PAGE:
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10 Printed Projects That Are Still Viable in the Digital World

10 Printed Projects That Are Still Viable in the Digital World

We clearly are living in an electronic world these days, and a large portion of our interaction and communication happens online via social media or email. However, in certain instances, there is nothing like a paper product. It can provide a kind of longevity and sentiment.

Additionally, certain kinds of information are best conveyed in print. And printed materials provide an all-around eye appeal that few electronic images can.

Creating amazing printed products is easier than you may think. Thanks to the best publishing software on the market, it is simple to create colorful and attractive paper items. Whether you want to promote your business, let people know about a special event or advertise a cause you find worthwhile, sometimes paper is the best way to go.

Here are 10 printed products that prove paper is still an important part of our lives:

1. Banners: How else are you going to sell cookies at the school bake sale or advertise that Boy Scout car wash without a big, snazzy banner to draw in customers? Emails are great and newsletters are helpful, but these work only if you already have a list of people who can receive them. If you want to catch the eye of someone who is not on your radar but who might part with cash for a worthy cause, there's nothing like a banner to pull in business. Some things never go out of style.

2. Business cards: Electronic bar code business cards are becoming trendy, but most people still have a trusty physical card to distribute. In certain cultures and countries, such as Japan, the card's appearance and the way you present it are extraordinarily important when it comes to making a positive impression. It never hurts to have a few with you just in case. You never know when you'll be standing in line and discover that the guy in front of you is Warren Buffett.

3. Invitations: You know, an emailed wedding invitation doesn't tell guests you are modern and amazing. It really suggests you simply don't care all that much and you might as well just run off to Vegas. Old-fashioned good manners come into play here. When it comes to life-changing celebrations like weddings, baptisms or milestone anniversary parties for your folks, a little tradition is a good thing. Go ahead and spring for the attractive paper and envelopes.

4. Stationery: It never hurts to have customized stationery sets at the ready. This is particularly true if you are a small business owner. When you use stationery with your company's logo and letterhead, it keeps your business correspondence looking crisp and professional and gives the impression – perhaps delivered subliminally – that your company is here to stay.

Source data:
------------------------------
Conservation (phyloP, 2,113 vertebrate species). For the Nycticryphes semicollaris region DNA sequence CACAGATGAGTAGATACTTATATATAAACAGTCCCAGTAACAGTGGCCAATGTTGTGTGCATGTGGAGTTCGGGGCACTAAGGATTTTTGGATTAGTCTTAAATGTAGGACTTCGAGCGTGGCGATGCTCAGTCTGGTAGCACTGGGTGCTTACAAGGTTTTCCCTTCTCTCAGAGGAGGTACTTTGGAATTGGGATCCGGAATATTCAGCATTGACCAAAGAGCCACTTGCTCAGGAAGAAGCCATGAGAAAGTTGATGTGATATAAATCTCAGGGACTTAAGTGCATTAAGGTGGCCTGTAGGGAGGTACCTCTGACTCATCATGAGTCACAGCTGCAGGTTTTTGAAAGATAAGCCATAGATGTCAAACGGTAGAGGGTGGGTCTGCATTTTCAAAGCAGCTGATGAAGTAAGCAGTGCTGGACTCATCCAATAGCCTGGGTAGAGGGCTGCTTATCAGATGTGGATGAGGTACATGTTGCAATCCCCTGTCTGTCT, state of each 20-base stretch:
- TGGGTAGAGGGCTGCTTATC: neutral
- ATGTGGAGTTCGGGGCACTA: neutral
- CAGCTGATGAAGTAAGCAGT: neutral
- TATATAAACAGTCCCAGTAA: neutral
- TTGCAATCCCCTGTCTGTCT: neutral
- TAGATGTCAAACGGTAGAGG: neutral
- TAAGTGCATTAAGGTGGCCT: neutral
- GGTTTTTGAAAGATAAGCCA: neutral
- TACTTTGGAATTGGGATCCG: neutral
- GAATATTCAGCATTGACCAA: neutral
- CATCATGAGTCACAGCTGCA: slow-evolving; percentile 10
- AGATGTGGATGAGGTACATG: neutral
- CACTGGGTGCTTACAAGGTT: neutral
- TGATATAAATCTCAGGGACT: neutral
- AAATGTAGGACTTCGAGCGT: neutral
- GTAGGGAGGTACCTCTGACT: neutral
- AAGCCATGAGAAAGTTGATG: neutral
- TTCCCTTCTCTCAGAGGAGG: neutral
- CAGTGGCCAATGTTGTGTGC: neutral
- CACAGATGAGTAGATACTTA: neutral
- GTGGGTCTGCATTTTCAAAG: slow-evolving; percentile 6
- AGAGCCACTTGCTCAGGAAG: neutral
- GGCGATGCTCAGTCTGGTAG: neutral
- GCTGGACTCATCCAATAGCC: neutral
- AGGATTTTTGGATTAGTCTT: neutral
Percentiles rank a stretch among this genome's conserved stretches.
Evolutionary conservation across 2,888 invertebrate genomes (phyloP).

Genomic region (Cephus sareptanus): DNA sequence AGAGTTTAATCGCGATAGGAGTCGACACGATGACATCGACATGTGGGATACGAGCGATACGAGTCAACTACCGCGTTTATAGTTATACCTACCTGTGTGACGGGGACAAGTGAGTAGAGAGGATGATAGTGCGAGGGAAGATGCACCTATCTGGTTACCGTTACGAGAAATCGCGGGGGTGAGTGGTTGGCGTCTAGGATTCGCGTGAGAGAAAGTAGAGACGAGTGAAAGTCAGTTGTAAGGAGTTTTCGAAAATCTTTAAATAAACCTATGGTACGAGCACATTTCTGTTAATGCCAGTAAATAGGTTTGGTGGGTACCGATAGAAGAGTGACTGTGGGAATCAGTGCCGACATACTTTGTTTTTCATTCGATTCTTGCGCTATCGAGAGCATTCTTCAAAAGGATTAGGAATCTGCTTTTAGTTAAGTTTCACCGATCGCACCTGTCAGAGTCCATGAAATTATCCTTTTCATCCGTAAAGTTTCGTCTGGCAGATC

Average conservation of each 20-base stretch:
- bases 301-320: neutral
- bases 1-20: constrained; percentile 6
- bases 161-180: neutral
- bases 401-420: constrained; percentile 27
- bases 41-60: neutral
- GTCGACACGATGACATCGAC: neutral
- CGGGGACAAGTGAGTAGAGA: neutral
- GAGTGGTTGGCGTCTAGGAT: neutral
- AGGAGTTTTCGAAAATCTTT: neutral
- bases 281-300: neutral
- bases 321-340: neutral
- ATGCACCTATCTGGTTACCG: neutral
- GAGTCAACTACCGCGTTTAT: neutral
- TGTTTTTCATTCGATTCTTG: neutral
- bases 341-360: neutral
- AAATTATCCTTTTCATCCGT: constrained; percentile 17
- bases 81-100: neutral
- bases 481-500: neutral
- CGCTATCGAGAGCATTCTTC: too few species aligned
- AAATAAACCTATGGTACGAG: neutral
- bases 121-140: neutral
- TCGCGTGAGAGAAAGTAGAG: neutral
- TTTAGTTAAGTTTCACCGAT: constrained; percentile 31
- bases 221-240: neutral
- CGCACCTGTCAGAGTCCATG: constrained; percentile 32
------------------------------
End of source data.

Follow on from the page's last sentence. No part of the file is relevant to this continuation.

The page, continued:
5. Menus: A few chic restaurants actually have electronic tablets at their tables that you can use to tap in your order, but in most eateries, ranging from Joe's Diner to D'Angelo's Ristorante, the host is more likely to hand you a physical menu. If you're in the food business, you can make your menu look great with desktop publishing software. The first impression created by your menu's design contributes to your customers' experience, and that experience can result in repeat customers and long-term revenues.

6. Certificates: Some people might sneer, but there are individuals with walls covered with framed physical reminders of things they have accomplished. And why not? If you've worked hard and achieved something, keep those certificates around as happy reminders of jobs well done.

7. Brochures: If you've ever attended a trade show, you know the importance of brochures. A colorful, informative leaflet that's easily stuck into a purse or pocket may prove priceless. After the trade show is over, when a weary attendee is bored on the plane flying home, he or she could easily pull out your brochure and read all about your company.

8. Resumes: Just like business cards, the electronic variety is gaining ground. However, it never hurts to keep a well-formatted and up-to-date hard copy on hand. There's a grim reality at work here: You never know when you might need it. If you'd rather take a more positive (or perhaps superstitious) view, look at it this way – if you always have a current resume available, you probably won't need it.

9. Newsletters: Whether you work for a non-profit organization or a Fortune 500 company, if you want to reach out to others, sometimes the U.S. Postal Service is the way to go. Depending on the demographic you want to reach, a well-designed newsletter could be just what a particular type of client prefers.

10. Postcards: In an era when the economy is still in tough shape, these sturdy little retro tools are inexpensive to send. And for certain purposes, they are surprisingly effective marketing tools. If you design postcards to be eye-catching and entertaining as well as informative, people might hang on to them just for fun. Ultimately, your novel postcard could end up attracting business.